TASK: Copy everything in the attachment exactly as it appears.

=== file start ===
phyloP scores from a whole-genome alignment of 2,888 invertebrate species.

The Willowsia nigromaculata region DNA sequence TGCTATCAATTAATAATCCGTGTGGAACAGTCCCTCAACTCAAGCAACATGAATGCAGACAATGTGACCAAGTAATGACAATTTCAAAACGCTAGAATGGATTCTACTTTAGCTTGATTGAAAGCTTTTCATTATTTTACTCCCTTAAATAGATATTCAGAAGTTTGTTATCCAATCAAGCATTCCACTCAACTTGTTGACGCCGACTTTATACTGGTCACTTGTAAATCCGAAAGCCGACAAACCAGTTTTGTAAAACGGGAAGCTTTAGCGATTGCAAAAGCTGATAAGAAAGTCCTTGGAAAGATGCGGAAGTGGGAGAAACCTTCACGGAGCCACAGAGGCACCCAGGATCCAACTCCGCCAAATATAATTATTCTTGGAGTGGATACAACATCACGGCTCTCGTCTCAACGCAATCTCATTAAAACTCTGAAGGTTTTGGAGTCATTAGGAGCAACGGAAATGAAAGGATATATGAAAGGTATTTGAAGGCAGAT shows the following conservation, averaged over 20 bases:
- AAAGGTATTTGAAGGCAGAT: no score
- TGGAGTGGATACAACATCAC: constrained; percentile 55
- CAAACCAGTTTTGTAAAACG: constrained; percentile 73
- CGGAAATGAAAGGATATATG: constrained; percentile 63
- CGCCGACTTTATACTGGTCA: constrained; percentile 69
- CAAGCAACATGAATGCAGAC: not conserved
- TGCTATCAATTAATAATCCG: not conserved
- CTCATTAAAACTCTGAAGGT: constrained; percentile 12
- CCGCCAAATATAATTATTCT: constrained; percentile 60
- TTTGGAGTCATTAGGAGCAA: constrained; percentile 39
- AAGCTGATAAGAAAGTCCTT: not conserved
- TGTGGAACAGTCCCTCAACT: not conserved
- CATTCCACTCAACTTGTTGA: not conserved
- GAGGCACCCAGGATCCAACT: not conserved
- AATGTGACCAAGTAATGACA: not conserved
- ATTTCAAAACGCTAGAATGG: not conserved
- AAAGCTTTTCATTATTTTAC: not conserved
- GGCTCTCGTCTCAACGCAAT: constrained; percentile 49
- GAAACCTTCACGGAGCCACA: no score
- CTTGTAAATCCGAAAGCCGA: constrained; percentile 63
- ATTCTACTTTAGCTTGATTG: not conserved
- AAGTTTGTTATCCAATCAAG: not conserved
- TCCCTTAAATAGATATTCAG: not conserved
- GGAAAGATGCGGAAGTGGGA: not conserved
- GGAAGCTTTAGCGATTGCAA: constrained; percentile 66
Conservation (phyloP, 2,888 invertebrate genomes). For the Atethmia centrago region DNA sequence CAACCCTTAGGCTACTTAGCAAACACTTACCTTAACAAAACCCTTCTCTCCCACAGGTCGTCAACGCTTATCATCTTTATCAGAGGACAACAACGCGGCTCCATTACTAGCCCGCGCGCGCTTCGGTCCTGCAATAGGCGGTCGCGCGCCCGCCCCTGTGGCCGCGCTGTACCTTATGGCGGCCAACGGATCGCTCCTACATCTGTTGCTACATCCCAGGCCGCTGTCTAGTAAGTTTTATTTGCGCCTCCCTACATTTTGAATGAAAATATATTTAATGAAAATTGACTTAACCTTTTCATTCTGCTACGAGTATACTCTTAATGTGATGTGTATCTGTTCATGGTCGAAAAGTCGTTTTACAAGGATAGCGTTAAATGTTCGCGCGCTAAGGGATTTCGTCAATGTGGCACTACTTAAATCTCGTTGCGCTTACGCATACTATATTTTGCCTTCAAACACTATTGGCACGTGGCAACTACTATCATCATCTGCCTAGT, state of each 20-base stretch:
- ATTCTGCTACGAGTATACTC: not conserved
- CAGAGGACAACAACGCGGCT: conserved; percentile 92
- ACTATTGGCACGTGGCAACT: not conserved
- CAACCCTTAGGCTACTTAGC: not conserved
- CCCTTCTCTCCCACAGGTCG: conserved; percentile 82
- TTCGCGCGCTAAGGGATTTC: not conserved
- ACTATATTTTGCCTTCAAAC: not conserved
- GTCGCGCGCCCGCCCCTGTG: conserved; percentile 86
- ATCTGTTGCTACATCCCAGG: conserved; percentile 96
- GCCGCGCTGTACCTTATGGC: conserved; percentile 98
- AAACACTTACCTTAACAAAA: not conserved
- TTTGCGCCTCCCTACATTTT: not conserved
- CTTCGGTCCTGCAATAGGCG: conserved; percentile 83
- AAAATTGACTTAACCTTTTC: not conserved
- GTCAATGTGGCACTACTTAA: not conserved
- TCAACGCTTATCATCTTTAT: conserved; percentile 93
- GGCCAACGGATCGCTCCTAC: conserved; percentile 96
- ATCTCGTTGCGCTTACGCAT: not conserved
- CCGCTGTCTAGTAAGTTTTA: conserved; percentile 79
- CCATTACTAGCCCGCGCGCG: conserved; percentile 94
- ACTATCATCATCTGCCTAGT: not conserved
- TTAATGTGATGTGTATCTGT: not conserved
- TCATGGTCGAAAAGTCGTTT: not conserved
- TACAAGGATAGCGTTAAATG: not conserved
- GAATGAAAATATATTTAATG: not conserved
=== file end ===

phyloP scores from a whole-genome alignment of 2,888 invertebrate species.

The Willowsia nigromaculata region DNA sequence TGCTATCAATTAATAATCCGTGTGGAACAGTCCCTCAACTCAAGCAACATGAATGCAGACAATGTGACCAAGTAATGACAATTTCAAAACGCTAGAATGGATTCTACTTTAGCTTGATTGAAAGCTTTTCATTATTTTACTCCCTTAAATAGATATTCAGAAGTTTGTTATCCAATCAAGCATTCCACTCAACTTGTTGACGCCGACTTTATACTGGTCACTTGTAAATCCGAAAGCCGACAAACCAGTTTTGTAAAACGGGAAGCTTTAGCGATTGCAAAAGCTGATAAGAAAGTCCTTGGAAAGATGCGGAAGTGGGAGAAACCTTCACGGAGCCACAGAGGCACCCAGGATCCAACTCCGCCAAATATAATTATTCTTGGAGTGGATACAACATCACGGCTCTCGTCTCAACGCAATCTCATTAAAACTCTGAAGGTTTTGGAGTCATTAGGAGCAACGGAAATGAAAGGATATATGAAAGGTATTTGAAGGCAGAT shows the following conservation, averaged over 20 bases:
- AAAGGTATTTGAAGGCAGAT: no score
- TGGAGTGGATACAACATCAC: constrained; percentile 55
- CAAACCAGTTTTGTAAAACG: constrained; percentile 73
- CGGAAATGAAAGGATATATG: constrained; percentile 63
- CGCCGACTTTATACTGGTCA: constrained; percentile 69
- CAAGCAACATGAATGCAGAC: not conserved
- TGCTATCAATTAATAATCCG: not conserved
- CTCATTAAAACTCTGAAGGT: constrained; percentile 12
- CCGCCAAATATAATTATTCT: constrained; percentile 60
- TTTGGAGTCATTAGGAGCAA: constrained; percentile 39
- AAGCTGATAAGAAAGTCCTT: not conserved
- TGTGGAACAGTCCCTCAACT: not conserved
- CATTCCACTCAACTTGTTGA: not conserved
- GAGGCACCCAGGATCCAACT: not conserved
- AATGTGACCAAGTAATGACA: not conserved
- ATTTCAAAACGCTAGAATGG: not conserved
- AAAGCTTTTCATTATTTTAC: not conserved
- GGCTCTCGTCTCAACGCAAT: constrained; percentile 49
- GAAACCTTCACGGAGCCACA: no score
- CTTGTAAATCCGAAAGCCGA: constrained; percentile 63
- ATTCTACTTTAGCTTGATTG: not conserved
- AAGTTTGTTATCCAATCAAG: not conserved
- TCCCTTAAATAGATATTCAG: not conserved
- GGAAAGATGCGGAAGTGGGA: not conserved
- GGAAGCTTTAGCGATTGCAA: constrained; percentile 66
Conservation (phyloP, 2,888 invertebrate genomes). For the Atethmia centrago region DNA sequence CAACCCTTAGGCTACTTAGCAAACACTTACCTTAACAAAACCCTTCTCTCCCACAGGTCGTCAACGCTTATCATCTTTATCAGAGGACAACAACGCGGCTCCATTACTAGCCCGCGCGCGCTTCGGTCCTGCAATAGGCGGTCGCGCGCCCGCCCCTGTGGCCGCGCTGTACCTTATGGCGGCCAACGGATCGCTCCTACATCTGTTGCTACATCCCAGGCCGCTGTCTAGTAAGTTTTATTTGCGCCTCCCTACATTTTGAATGAAAATATATTTAATGAAAATTGACTTAACCTTTTCATTCTGCTACGAGTATACTCTTAATGTGATGTGTATCTGTTCATGGTCGAAAAGTCGTTTTACAAGGATAGCGTTAAATGTTCGCGCGCTAAGGGATTTCGTCAATGTGGCACTACTTAAATCTCGTTGCGCTTACGCATACTATATTTTGCCTTCAAACACTATTGGCACGTGGCAACTACTATCATCATCTGCCTAGT, state of each 20-base stretch:
- ATTCTGCTACGAGTATACTC: not conserved
- CAGAGGACAACAACGCGGCT: conserved; percentile 92
- ACTATTGGCACGTGGCAACT: not conserved
- CAACCCTTAGGCTACTTAGC: not conserved
- CCCTTCTCTCCCACAGGTCG: conserved; percentile 82
- TTCGCGCGCTAAGGGATTTC: not conserved
- ACTATATTTTGCCTTCAAAC: not conserved
- GTCGCGCGCCCGCCCCTGTG: conserved; percentile 86
- ATCTGTTGCTACATCCCAGG: conserved; percentile 96
- GCCGCGCTGTACCTTATGGC: conserved; percentile 98
- AAACACTTACCTTAACAAAA: not conserved
- TTTGCGCCTCCCTACATTTT: not conserved
- CTTCGGTCCTGCAATAGGCG: conserved; percentile 83
- AAAATTGACTTAACCTTTTC: not conserved
- GTCAATGTGGCACTACTTAA: not conserved
- TCAACGCTTATCATCTTTAT: conserved; percentile 93
- GGCCAACGGATCGCTCCTAC: conserved; percentile 96
- ATCTCGTTGCGCTTACGCAT: not conserved
- CCGCTGTCTAGTAAGTTTTA: conserved; percentile 79
- CCATTACTAGCCCGCGCGCG: conserved; percentile 94
- ACTATCATCATCTGCCTAGT: not conserved
- TTAATGTGATGTGTATCTGT: not conserved
- TCATGGTCGAAAAGTCGTTT: not conserved
- TACAAGGATAGCGTTAAATG: not conserved
- GAATGAAAATATATTTAATG: not conserved